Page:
Migrant rescues in the southern Mediterranean have spiked since the beginning of 2016. The numbers could increase with the onset of better weather, and with the popular route from Turkey to Greece closing.
The number of migrants rescued in Italian coast guard and navy operations is up sharply from the same period last year, according to Italian Interior Ministry figures.
Statistics for the first three months of 2016 show that more than 16,000 migrants have been rescued from smugglers' boats in distress in the waters between Libya and Sicily, with more than 1,500 brought to safety on Tuesday alone. That compares to 10,165 migrants rescued in the same period in 2015.
Most of the migrants hailed from African countries and were believed to have disembarked from Libya, which is a haven for smugglers amid widespread lawlessness in the country.
Officials fear the numbers of migrants trying to reach southern Italy by sea, relatively low so far this year, will increase as sailing conditions improve with warmer weather. Since the beginning of 2015, more than 1.2 million migrants from the Middle East, Africa and Asia have entered Europe, though mainly via Greece due to a much shorter sea voyage from Turkey.
Confrontations at Greek border
Meanwhile, police clashed with some 300 migrants at the Greek border with Macedonia on Tuesday, as protests gathered steam and thousands ignored government orders to move to organized shelters.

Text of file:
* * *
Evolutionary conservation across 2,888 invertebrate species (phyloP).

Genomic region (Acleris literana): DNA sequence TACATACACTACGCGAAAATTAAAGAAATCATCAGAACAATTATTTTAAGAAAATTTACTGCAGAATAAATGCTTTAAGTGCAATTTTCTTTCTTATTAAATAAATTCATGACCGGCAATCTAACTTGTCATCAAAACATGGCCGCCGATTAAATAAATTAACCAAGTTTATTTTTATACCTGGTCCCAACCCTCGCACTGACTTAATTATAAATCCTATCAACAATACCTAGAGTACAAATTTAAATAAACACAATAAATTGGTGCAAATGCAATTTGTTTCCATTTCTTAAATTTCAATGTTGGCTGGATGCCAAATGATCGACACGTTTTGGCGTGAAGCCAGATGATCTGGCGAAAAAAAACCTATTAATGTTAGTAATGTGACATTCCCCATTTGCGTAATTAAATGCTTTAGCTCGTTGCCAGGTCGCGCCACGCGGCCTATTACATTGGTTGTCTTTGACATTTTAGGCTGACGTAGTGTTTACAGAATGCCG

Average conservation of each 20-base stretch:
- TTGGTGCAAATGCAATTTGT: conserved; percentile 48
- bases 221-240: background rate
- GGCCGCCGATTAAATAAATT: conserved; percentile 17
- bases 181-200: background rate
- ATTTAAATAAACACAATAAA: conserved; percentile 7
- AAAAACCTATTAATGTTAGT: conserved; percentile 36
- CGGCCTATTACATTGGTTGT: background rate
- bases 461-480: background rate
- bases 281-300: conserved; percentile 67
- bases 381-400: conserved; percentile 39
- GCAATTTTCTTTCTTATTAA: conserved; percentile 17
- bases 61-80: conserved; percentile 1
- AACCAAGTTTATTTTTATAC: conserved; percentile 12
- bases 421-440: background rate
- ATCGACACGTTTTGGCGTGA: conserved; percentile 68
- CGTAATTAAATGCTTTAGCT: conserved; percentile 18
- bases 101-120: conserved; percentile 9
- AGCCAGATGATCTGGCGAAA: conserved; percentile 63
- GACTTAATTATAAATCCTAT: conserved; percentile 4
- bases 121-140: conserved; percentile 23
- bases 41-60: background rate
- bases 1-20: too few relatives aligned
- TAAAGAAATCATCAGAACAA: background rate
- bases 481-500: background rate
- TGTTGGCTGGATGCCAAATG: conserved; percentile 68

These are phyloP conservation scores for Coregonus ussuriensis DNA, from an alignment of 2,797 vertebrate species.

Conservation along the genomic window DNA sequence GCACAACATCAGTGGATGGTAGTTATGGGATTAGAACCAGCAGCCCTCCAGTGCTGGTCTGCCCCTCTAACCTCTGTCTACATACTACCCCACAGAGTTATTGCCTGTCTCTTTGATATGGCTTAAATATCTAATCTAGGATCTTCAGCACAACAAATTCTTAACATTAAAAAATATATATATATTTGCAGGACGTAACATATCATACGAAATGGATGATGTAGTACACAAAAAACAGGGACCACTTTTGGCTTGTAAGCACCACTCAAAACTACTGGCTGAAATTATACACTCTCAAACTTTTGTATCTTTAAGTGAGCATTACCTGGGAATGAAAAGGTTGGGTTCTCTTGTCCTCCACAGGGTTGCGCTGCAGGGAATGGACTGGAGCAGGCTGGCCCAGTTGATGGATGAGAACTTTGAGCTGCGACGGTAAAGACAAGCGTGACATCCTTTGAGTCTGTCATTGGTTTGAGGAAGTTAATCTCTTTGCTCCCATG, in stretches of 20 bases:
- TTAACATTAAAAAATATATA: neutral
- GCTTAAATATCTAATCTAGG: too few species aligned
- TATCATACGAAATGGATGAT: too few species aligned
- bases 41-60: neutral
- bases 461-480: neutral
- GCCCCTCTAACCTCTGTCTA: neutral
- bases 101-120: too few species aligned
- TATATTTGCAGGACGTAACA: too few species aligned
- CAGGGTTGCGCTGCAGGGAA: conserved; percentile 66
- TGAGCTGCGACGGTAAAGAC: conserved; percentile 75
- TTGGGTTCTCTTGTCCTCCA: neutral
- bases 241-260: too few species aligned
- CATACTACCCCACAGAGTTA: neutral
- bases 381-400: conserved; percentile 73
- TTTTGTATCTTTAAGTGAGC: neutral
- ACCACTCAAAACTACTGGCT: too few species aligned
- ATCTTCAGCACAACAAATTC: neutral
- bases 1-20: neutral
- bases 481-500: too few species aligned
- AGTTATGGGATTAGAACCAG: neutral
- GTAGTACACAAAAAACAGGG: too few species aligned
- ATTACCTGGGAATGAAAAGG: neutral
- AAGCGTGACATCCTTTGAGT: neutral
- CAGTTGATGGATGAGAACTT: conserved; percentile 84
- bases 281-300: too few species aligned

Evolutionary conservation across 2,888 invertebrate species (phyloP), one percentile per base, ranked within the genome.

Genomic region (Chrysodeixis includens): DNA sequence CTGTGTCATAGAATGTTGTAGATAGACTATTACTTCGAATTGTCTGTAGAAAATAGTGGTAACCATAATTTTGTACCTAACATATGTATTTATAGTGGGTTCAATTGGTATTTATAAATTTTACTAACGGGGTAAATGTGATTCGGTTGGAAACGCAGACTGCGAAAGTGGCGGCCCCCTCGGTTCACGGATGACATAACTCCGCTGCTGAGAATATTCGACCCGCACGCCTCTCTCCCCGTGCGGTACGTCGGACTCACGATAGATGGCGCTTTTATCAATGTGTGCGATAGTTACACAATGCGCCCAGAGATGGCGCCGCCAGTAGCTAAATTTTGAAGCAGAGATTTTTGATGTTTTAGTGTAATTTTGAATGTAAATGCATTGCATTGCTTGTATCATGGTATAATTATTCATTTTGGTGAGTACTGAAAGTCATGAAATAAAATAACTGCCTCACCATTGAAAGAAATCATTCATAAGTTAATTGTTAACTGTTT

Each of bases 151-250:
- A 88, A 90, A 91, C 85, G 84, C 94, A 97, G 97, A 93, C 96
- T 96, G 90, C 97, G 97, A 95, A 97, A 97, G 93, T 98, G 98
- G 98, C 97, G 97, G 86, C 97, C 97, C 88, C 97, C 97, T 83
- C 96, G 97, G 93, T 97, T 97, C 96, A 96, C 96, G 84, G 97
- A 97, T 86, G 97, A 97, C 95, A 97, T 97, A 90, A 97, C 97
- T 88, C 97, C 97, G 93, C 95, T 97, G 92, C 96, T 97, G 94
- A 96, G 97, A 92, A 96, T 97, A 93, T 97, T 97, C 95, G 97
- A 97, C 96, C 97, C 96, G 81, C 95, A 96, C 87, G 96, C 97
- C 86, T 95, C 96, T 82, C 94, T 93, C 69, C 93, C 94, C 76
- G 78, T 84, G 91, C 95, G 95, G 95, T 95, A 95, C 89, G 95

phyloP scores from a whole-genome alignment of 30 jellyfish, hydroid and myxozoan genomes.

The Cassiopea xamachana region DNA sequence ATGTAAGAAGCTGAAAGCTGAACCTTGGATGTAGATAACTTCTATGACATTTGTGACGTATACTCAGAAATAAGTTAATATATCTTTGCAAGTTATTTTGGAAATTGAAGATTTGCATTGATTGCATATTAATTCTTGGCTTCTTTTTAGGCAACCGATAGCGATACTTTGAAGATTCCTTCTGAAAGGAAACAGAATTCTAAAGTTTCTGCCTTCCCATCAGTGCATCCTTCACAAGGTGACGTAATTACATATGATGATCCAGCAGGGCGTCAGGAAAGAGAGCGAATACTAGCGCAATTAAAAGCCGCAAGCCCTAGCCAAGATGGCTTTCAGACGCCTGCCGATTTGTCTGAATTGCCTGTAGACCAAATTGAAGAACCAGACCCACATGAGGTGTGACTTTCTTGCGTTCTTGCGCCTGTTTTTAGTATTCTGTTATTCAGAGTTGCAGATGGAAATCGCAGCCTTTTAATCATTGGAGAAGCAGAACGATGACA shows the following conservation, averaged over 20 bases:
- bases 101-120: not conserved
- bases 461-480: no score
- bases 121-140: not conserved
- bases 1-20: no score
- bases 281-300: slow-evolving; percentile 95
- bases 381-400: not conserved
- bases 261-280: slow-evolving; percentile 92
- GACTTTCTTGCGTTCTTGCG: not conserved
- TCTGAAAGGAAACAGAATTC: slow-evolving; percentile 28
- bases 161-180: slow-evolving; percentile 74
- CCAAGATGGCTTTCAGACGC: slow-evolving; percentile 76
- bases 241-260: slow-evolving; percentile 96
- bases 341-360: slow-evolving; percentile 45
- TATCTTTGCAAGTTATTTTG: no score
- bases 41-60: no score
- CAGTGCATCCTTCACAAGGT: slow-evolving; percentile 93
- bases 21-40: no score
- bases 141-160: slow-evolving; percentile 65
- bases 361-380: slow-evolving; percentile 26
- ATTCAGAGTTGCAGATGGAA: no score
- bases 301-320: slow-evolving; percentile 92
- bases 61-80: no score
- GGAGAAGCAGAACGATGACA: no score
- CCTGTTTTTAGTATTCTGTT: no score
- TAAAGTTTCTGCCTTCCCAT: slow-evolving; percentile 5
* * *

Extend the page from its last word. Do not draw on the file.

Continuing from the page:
Young migrants threw rocks and shoved riot police, who then withdrew from the area without making any arrests, authorities said.
Protesters have blocked rail tracks for the past eight days, demanding that Macedonia reopen its border with Greece. Macedonia said it will keep the border closed to all migrants until at least the end of the year.
Around 12,000 people are still camped out in miserable conditions near the village of Idomeni on the Greek-Macedonian border, despite daily calls by the Greek government to move to nearby shelters built by the army.
Meanwhile, the European Union said the numbers of migrants leaving Turkey for Greece has dropped sharply over the last week.
"Less than 1,000 people arrived last week, compared to average arrivals of 2,000 a day in previous weeks," EU Commission spokeswoman Natasha Bertaud said.
According to an agreement recently struck between the EU and Turkey, Ankara is supposed to stop migrants from sailing for Europe and take back all people from Greece who do not qualify for asylum. For every migrant returned, the EU has pledged to resettle one from a Turkish refugee camp.
bw/kms (AP, Reuters, AFP)